John Loftus’s Outsider Test for Faith (OTF) has become rather infamous. More infamous than is warranted, since Matt Flannagan (among many others) has shown its incoherence. But ignoring that, Paul Manata now crushes the OTF‘s relevance by asking the question: should we take it, or shouldn’t we? “The answer, if you’re wondering, is that hardly anyone should take an outsider test.”
Jayson Bradley, writing for Logostalk, the Logos Bible Software Blog reminds us that on this past Friday, June 17th was the birthday of John Wesley, the founder of the Methodist church. He would have been 308. He writes;
Like any looming figure in Christian history, Wesley has his share of both theological supporters and detractors. But there are very few that will question the fervency and urgency Wesley felt when it came to evangelism and church work. As Prime Minister, Lord Baldwin, said of Wesley, “I am supposed to be a busy man, but by the side of Wesley, I join the ranks of the unemployed.”
To celebrate Wesley’s birthday, he shares five little known facts about his life. In his words,
- John Wesley came from a huge family.
The child mortality rate in eighteenth century England was unbelievably high. Statistics suggest that 70% of all deaths were children under ten. So it is not surprising that many families had an abundance of children. John Wesley’s mother—Susanna Wesley—was the 25th of 25 children and she went on to bear a number of children as well. John was the 15th of 19 children. Susanna lost nine of her children in infancy. When Susanna died in 1742, she was only survived by eight of her children.
- John Wesley was a victim of bullying as a child.
John, a short and intelligent boy, was bullied relentlessly as a child. This abuse affected him for the rest of his life. Accounts tell of how, as an adult, Wesley would tremble when discussing the barbaric treatment he received from his peers.
- John Wesley vehemently opposed slavery.
Wesley was inspired to join the anti-slavery movement when he read a pamphlet by Quaker abolitionist Anthony Benezet. He was so moved that he frequently preached against the slave trade and authored Thoughts upon Slavery—a pamphlet publicly decrying the practice. Wesley’s last letter was written to convert and fellow abolitionist William Wilberforce. In it he wrote:
“O be not weary of well doing! Go on, in the name of God and in the power of his might, till even American slavery (the vilest that ever saw the sun) shall vanish away before it.”
This letter was written in 1791, and sixteen years later Parliament finally outlawed England’s participation in the slave trade.
- John Wesley is one of history’s most traveled men.
- John Wesley is credited for coining the phrase “agree to disagree.”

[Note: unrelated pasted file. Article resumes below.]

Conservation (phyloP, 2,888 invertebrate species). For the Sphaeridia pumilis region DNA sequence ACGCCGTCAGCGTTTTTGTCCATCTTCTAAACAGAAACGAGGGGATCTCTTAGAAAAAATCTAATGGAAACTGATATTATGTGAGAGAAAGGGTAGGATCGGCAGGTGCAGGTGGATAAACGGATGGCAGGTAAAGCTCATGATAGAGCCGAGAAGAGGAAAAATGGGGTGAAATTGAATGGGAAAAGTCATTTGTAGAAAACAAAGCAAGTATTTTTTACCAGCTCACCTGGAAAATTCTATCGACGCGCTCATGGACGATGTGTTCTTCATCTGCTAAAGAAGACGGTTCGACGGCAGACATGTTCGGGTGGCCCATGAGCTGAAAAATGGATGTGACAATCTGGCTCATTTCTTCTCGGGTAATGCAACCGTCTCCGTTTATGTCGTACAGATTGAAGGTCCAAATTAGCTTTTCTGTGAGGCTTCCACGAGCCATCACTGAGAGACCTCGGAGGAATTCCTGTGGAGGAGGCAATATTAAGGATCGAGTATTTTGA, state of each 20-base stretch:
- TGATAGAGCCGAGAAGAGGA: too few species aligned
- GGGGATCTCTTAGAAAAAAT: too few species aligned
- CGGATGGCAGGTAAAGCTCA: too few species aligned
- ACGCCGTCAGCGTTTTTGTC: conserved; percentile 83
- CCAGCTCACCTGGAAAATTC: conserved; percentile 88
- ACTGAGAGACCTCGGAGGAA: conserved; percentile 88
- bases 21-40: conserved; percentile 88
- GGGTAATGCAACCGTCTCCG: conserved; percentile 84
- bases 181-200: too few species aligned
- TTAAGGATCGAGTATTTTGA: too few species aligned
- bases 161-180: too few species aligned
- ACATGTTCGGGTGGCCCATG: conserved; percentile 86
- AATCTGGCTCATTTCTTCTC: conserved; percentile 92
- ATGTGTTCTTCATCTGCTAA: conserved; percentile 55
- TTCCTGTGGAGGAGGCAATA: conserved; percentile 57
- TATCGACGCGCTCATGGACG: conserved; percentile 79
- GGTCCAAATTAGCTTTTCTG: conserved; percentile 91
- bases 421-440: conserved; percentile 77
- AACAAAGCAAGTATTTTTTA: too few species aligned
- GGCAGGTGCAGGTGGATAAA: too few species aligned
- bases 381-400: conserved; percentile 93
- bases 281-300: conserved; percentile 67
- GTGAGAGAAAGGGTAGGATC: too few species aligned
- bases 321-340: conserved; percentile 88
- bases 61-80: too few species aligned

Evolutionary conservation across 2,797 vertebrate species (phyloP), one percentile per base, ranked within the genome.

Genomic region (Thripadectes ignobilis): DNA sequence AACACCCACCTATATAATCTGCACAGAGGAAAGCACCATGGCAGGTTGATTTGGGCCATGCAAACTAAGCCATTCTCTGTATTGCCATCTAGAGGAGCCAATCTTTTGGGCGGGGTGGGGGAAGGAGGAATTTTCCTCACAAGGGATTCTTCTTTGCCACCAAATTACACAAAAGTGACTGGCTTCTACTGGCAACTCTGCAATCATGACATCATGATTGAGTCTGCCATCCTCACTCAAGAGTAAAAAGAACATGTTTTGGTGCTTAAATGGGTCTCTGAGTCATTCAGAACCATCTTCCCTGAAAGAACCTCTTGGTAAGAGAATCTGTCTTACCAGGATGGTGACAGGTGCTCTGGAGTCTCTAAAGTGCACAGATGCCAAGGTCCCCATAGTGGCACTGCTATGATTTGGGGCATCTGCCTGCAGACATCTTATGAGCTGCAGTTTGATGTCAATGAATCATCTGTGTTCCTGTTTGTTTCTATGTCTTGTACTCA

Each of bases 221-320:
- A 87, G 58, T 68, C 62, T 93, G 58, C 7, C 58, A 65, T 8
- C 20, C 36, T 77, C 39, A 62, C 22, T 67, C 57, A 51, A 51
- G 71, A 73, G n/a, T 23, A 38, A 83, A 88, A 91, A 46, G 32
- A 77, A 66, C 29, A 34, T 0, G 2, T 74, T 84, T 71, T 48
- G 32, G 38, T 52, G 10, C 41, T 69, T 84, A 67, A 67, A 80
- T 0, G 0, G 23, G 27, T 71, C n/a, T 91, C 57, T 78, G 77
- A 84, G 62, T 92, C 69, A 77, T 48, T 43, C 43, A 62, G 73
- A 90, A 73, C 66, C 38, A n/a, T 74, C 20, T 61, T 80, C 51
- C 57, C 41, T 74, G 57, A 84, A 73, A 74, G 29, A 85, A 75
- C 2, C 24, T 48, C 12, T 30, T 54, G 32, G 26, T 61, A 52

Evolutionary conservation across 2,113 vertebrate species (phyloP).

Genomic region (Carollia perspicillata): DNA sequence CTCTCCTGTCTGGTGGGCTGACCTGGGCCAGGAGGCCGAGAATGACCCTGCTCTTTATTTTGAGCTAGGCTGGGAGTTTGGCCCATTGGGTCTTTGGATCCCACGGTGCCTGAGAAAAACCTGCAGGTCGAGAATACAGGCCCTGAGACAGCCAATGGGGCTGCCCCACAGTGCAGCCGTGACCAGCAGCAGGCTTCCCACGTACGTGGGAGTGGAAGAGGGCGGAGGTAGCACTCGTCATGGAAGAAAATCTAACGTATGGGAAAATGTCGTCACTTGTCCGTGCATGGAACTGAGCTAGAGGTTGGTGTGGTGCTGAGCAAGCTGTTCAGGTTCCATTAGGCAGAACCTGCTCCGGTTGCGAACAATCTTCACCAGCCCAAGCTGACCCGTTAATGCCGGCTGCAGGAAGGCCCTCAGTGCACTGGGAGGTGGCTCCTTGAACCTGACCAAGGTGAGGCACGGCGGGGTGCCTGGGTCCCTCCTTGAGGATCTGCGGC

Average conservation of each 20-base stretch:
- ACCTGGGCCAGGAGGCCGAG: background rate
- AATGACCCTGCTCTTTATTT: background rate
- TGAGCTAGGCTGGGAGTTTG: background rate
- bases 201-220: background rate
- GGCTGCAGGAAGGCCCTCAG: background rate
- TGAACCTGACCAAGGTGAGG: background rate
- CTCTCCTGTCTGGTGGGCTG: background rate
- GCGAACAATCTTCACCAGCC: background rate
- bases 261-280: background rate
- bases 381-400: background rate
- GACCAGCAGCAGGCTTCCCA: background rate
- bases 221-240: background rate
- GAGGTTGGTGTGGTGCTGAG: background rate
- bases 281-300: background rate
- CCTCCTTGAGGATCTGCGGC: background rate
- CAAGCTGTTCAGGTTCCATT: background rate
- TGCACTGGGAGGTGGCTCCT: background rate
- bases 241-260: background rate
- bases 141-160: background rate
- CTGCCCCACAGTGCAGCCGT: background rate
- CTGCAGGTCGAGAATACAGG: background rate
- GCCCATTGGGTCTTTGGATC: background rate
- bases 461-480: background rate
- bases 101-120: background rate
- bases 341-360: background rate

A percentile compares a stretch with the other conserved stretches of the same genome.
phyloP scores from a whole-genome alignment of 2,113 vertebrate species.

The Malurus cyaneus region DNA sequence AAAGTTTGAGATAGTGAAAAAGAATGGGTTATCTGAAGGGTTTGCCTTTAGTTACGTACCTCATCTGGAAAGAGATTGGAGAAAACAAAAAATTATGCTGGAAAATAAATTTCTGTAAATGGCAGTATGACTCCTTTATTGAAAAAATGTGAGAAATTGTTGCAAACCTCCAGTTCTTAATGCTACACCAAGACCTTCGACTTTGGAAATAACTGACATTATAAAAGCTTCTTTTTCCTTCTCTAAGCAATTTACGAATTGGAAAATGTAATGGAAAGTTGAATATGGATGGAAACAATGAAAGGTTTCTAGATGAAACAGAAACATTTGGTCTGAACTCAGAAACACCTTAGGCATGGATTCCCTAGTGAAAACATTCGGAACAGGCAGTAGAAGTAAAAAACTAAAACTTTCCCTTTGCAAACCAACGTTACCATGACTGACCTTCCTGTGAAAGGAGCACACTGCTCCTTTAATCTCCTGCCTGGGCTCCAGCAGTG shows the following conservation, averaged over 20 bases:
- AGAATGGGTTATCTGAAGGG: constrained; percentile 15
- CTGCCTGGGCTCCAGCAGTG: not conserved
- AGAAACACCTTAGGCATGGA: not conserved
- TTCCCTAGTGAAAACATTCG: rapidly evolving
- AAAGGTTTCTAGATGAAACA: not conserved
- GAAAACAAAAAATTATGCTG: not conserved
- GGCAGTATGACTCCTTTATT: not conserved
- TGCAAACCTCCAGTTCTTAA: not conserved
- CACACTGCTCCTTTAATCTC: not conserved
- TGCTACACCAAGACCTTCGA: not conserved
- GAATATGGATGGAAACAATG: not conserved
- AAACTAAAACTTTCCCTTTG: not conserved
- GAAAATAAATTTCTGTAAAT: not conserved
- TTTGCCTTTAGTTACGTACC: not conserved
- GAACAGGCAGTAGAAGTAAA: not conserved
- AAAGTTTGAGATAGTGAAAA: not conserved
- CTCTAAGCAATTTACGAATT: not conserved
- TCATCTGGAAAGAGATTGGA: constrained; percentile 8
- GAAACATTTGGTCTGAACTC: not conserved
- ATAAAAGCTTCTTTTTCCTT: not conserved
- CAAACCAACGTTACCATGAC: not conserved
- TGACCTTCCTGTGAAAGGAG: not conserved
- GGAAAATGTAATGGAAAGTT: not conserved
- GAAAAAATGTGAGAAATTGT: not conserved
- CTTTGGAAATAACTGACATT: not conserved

Biographer Edward T. Oakes states that Wesley traveled over 250,000 miles by horseback in his lifetime—that’s ten times the circumference of the earth.
Wesley often found himself at odds with George Whitefield. Whitefield, who shared Wesley’s enthusiasm for evangelism, clashed openly with Wesley on issues of soteriology. Eventually, the rivalry between Wesley and Whitefield’s theologies introduced an impassioned partisanship among their followers.
In a memorial sermon delivered after Whitefield’s passing, Wesley minimized the schism saying:
There are many doctrines of a less essential nature . . . In these we may think and let think; we may agree to disagree. But, meantime, let us hold fast the essentials . . .
This sermon is widely recognized as the first time “agree to disagree” appeared in print.
Next month in Tauranga, Joe Fleener and Bryan Winters will be discussing universalism and the Christian understanding of salvation. Both will be offering different perspectives, with Bryan defending universalism and Joe defending the traditional Christian approach.
With the recent controversy surrounding Rob Bell’s defense of universalism and its place in evangelical orthodoxy, it should be an interesting event.
Our Eternal Destiny. Who goes to heaven and who goes to hell?
Saturday 2nd July
7:00pm to 9:00pm
Bethlehem Community Church, 183 Moffat Rd, Bethlehem, Tauranga
About the speakers:
Bryan Winters has an Honours degree in Geography and Economics and has been a school teacher in New Zealand, West Africa and London. He now works in IT sales and consulting where he has worked in Australia, Singapore and New Zealand.
Joe Fleener holds a Masters of Divinity and has served as a fulltime Bible College lecturer in New Zealand in the areas of Old Testament, Church History, Apologetics, Christian Worldview and Ethics before entering his current role as Associate Pastor of Howick Baptist Church in Auckland. He blogs at the Kiwifruit Blog and you can follow him on twitter at @jfleener5.
In this video, Dr Peter Williams presents new and old evidence that the Gospels are eyewitness accounts, drawing attention to details that would be very difficult to get right otherwise. The lecture was given at Lanier Theological Library and lasts for about 50 minutes, followed by 10 minutes of Q & A.
The book Dr Williams mentions, Jesus and the Eyewitnesses: The Gospels as Eyewitness Testimony, is available on Amazon.
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Thinking Matters is a ministry that encourages New Zealand Christians to think more deeply about what they believe and why they believe it, so they can present the Christian faith as both rational and true.
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